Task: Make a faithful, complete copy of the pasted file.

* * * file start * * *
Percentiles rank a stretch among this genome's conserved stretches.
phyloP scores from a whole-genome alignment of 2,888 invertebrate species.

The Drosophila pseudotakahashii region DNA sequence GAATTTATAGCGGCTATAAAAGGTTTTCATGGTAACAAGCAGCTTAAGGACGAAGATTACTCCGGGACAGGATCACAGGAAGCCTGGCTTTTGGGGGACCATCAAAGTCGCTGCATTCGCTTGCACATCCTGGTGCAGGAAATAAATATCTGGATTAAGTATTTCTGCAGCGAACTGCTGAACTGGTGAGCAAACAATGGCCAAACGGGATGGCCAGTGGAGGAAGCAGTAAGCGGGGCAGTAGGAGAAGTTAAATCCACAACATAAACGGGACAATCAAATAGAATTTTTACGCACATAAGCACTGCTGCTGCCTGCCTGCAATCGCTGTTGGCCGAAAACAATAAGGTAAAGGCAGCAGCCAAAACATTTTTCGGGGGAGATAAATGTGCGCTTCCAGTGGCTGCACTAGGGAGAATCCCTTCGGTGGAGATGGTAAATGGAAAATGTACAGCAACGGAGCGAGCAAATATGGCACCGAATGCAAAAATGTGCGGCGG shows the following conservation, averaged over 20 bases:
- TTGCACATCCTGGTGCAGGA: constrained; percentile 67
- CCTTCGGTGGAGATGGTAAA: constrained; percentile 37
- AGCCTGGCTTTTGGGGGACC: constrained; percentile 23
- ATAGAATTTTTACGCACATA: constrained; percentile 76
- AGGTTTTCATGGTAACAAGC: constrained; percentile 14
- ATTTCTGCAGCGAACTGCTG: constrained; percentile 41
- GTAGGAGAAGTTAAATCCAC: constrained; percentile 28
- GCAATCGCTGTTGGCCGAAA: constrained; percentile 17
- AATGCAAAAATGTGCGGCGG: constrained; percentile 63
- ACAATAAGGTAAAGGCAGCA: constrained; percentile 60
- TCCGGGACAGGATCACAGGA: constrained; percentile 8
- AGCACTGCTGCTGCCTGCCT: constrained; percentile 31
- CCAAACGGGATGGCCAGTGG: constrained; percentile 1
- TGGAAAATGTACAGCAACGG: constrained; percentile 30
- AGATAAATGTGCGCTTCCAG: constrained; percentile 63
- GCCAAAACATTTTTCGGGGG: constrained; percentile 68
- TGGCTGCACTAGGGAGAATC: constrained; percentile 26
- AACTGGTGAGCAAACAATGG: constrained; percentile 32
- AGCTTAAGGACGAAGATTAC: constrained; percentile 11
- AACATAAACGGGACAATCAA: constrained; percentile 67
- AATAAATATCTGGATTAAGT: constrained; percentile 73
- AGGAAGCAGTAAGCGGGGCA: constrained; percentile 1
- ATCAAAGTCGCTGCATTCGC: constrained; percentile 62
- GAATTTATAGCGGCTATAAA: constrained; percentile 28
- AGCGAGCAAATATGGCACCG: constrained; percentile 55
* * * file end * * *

Percentiles rank a stretch among this genome's conserved stretches.
phyloP scores from a whole-genome alignment of 2,888 invertebrate species.

The Drosophila pseudotakahashii region DNA sequence GAATTTATAGCGGCTATAAAAGGTTTTCATGGTAACAAGCAGCTTAAGGACGAAGATTACTCCGGGACAGGATCACAGGAAGCCTGGCTTTTGGGGGACCATCAAAGTCGCTGCATTCGCTTGCACATCCTGGTGCAGGAAATAAATATCTGGATTAAGTATTTCTGCAGCGAACTGCTGAACTGGTGAGCAAACAATGGCCAAACGGGATGGCCAGTGGAGGAAGCAGTAAGCGGGGCAGTAGGAGAAGTTAAATCCACAACATAAACGGGACAATCAAATAGAATTTTTACGCACATAAGCACTGCTGCTGCCTGCCTGCAATCGCTGTTGGCCGAAAACAATAAGGTAAAGGCAGCAGCCAAAACATTTTTCGGGGGAGATAAATGTGCGCTTCCAGTGGCTGCACTAGGGAGAATCCCTTCGGTGGAGATGGTAAATGGAAAATGTACAGCAACGGAGCGAGCAAATATGGCACCGAATGCAAAAATGTGCGGCGG shows the following conservation, averaged over 20 bases:
- TTGCACATCCTGGTGCAGGA: constrained; percentile 67
- CCTTCGGTGGAGATGGTAAA: constrained; percentile 37
- AGCCTGGCTTTTGGGGGACC: constrained; percentile 23
- ATAGAATTTTTACGCACATA: constrained; percentile 76
- AGGTTTTCATGGTAACAAGC: constrained; percentile 14
- ATTTCTGCAGCGAACTGCTG: constrained; percentile 41
- GTAGGAGAAGTTAAATCCAC: constrained; percentile 28
- GCAATCGCTGTTGGCCGAAA: constrained; percentile 17
- AATGCAAAAATGTGCGGCGG: constrained; percentile 63
- ACAATAAGGTAAAGGCAGCA: constrained; percentile 60
- TCCGGGACAGGATCACAGGA: constrained; percentile 8
- AGCACTGCTGCTGCCTGCCT: constrained; percentile 31
- CCAAACGGGATGGCCAGTGG: constrained; percentile 1
- TGGAAAATGTACAGCAACGG: constrained; percentile 30
- AGATAAATGTGCGCTTCCAG: constrained; percentile 63
- GCCAAAACATTTTTCGGGGG: constrained; percentile 68
- TGGCTGCACTAGGGAGAATC: constrained; percentile 26
- AACTGGTGAGCAAACAATGG: constrained; percentile 32
- AGCTTAAGGACGAAGATTAC: constrained; percentile 11
- AACATAAACGGGACAATCAA: constrained; percentile 67
- AATAAATATCTGGATTAAGT: constrained; percentile 73
- AGGAAGCAGTAAGCGGGGCA: constrained; percentile 1
- ATCAAAGTCGCTGCATTCGC: constrained; percentile 62
- GAATTTATAGCGGCTATAAA: constrained; percentile 28
- AGCGAGCAAATATGGCACCG: constrained; percentile 55